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PCB Design & Layout on a Budget

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tekochip
User Rank
Platinum
Re: cad packages
tekochip   11/23/2013 8:38:35 AM
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DOD, Days of DOS.
 
I used PADS back then, and my favorite part of the package was that it had an animated splash screen at the start of the program.  The animation must have been coded with loop delays because whenever I bought a faster computer the animation would speed up.  The last machine I used with PADS was a 486/50Mhz, and the animation was flying by so fast that you couldn't see the little arrows anymore.  Oooooh, yea, my blinding, fast 486/50.


Orin Laney
User Rank
Silver
cad packages
Orin Laney   11/21/2013 2:30:08 AM
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Oracd has been my choice of schematic capture since the days of DOS.  I'm on 9.2 at the moment.  Tried the 16.2 capture demo and found little that I didn't already have.  Orcad lets me export a netlist to anything that'll take one (which is every professional tool), and a netlist is also at times a customer deliverable, so this is a gotta have feature. 

For PWB layout (it's not a PCB until components are added), I've done very well with FreePCB after learning how to add to and maintain the library files.  I'd go to PADS but I'm already happy.

Tried Autotrax but the schematic symbols are goofy and it's a closed system in terms of netlists. I stay the heck away from tools, free or not, that not only can't export or import a netlist between capture and layout but also lock you into one PWB vendor.

 

dmckenney
User Rank
Iron
PCB layout
dmckenney   11/19/2013 11:15:48 AM
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I work for a small company and we've been using Autotrax DEX.  It has been fun using the tool as it has grown and added capabilities.  It is great for simple boards, and can handle complex boards.  It has an awesome 3D capability that enables accurate mechanical enclosure design around it.  It exports the boards to 3D formats that enable selling tools for products as well.  It is a great, inexpensive package.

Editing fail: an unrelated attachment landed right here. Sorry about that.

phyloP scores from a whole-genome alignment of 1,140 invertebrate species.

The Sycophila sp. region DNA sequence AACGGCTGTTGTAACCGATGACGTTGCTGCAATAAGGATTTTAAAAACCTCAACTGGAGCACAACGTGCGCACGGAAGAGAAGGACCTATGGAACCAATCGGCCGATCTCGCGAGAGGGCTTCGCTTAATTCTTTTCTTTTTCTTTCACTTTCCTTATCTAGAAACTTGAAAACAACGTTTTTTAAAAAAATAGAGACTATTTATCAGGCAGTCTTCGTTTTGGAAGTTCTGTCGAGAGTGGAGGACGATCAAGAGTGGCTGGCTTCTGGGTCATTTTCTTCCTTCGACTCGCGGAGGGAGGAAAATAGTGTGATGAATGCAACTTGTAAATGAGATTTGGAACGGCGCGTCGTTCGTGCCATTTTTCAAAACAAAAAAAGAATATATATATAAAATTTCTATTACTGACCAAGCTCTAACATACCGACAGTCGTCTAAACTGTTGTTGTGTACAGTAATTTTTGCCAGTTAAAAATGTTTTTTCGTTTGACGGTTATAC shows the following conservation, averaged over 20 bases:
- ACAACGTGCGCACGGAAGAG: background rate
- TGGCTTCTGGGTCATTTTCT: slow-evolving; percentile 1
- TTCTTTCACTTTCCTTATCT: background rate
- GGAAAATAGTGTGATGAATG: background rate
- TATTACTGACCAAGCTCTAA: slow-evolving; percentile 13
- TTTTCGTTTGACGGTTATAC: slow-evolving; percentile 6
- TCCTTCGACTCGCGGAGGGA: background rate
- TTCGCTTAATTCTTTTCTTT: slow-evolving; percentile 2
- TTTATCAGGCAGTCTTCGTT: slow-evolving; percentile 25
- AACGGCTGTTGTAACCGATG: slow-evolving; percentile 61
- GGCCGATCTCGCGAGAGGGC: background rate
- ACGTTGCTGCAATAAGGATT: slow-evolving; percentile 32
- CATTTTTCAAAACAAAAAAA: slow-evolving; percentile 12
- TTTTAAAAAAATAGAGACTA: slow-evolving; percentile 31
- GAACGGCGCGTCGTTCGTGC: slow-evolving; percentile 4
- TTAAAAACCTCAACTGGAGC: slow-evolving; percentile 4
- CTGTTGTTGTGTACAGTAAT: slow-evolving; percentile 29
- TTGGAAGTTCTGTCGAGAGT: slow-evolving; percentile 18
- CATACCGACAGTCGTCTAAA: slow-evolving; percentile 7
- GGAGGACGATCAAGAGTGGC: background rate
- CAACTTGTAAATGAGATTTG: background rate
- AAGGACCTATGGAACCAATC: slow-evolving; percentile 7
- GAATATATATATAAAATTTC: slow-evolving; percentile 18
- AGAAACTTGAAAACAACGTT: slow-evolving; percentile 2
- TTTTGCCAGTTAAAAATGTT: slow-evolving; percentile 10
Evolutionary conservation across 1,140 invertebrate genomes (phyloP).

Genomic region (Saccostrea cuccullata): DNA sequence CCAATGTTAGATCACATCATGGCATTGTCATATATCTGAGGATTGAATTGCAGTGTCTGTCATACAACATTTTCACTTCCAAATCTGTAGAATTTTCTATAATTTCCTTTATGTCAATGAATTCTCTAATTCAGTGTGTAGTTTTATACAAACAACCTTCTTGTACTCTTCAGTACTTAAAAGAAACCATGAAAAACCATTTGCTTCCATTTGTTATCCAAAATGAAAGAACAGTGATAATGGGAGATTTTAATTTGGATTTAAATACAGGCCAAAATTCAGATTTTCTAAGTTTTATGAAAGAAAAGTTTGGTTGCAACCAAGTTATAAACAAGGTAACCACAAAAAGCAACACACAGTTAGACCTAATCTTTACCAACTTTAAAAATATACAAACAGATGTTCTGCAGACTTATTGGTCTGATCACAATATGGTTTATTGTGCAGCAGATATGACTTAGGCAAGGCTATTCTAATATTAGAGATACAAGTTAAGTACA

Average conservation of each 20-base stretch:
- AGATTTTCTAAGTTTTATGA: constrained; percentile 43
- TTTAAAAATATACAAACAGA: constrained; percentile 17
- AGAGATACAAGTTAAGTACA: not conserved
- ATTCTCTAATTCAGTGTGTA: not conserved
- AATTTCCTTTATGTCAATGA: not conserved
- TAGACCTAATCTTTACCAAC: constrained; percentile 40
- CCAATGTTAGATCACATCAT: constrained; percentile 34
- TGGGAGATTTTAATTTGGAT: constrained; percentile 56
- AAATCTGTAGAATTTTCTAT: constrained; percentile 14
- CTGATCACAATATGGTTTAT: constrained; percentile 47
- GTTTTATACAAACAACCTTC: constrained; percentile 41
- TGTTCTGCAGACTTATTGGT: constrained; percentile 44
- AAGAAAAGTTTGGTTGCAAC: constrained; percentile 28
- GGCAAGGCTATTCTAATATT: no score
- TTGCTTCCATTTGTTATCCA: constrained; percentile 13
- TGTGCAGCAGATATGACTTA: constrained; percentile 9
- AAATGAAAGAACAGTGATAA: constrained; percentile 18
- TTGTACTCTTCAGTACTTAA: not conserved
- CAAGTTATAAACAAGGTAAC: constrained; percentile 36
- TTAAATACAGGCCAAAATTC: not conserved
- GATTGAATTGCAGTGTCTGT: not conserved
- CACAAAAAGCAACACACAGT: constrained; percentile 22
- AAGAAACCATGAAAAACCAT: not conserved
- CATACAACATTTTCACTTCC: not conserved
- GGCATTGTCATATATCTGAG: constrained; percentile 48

oldguywithtoys
User Rank
Silver
Re: Simple Works
oldguywithtoys   11/19/2013 10:22:10 AM
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In a similar vein, I started with OrCAD for schematics back when it was available for under $500 from a "quick ad" at the back of Electronic Design.  I stayed with it for my own use, buying their "Layout Limited" (no autorouter) at release 7. I'm currently at release 9 for schematics, still at 7 for layout (they dropped the "Limited" version, making it too expensive to upgrade), after which I simply stopped upgrading: it had gotten too expensive. Meanwhile my employer used, at first, CadStar.  It was too expensive for them to give each engineer a seat, so we drew schematics with pencil-on-vellum, which a dedicated CAD draftsman would copy into CadStar.  When I started turning in printed pages of my OrCAD-drawn schematics and comparing OrCAD-generated netlists with CadStar netlists (rather than comparing schematics and using a yellow hi-liter) to check the draftsman's work, our VP of Engineering bought OrCAD for all the EEs.  Meanwhile, I'd learned to use CadStar board layout.  Then we went to PADS for board layout and I learned that.  A change in employers brought me to Altium.

It's fairly easy to move one's skillset from one schematic/PCB package to another, difficult to move actual designs without redrawing them or spending a lot on translation software (sometimes more than the CAD package itself).  The expensive CAD providers seem to go out of their way to make it difficult.  I look at Eagle's pricing with lust in my heart, but I have 30+ years of legacy designs in OrCAD to maintain.

tekochip
User Rank
Platinum
Simple Works
tekochip   11/18/2013 9:26:38 AM
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I've been using Eagle for more years that I should admit to.  I've never needed 3D modeling on my circuit boards, and any simulation is usually performed by another software package, or even off of vendor's websites.  I'm sometimes generating a design a week, and Eagle has never left me with an unconnected node or an unseen overlap.  The tool is cheap enough that I was able to buy a seat for everyone in the company, and for the more adventurous you can even write your own scripts and user language programs.
 
There are certainly glitzier tools, but you could probably learn to create a schematic and generate Gerbers in less than a day with Eagle.


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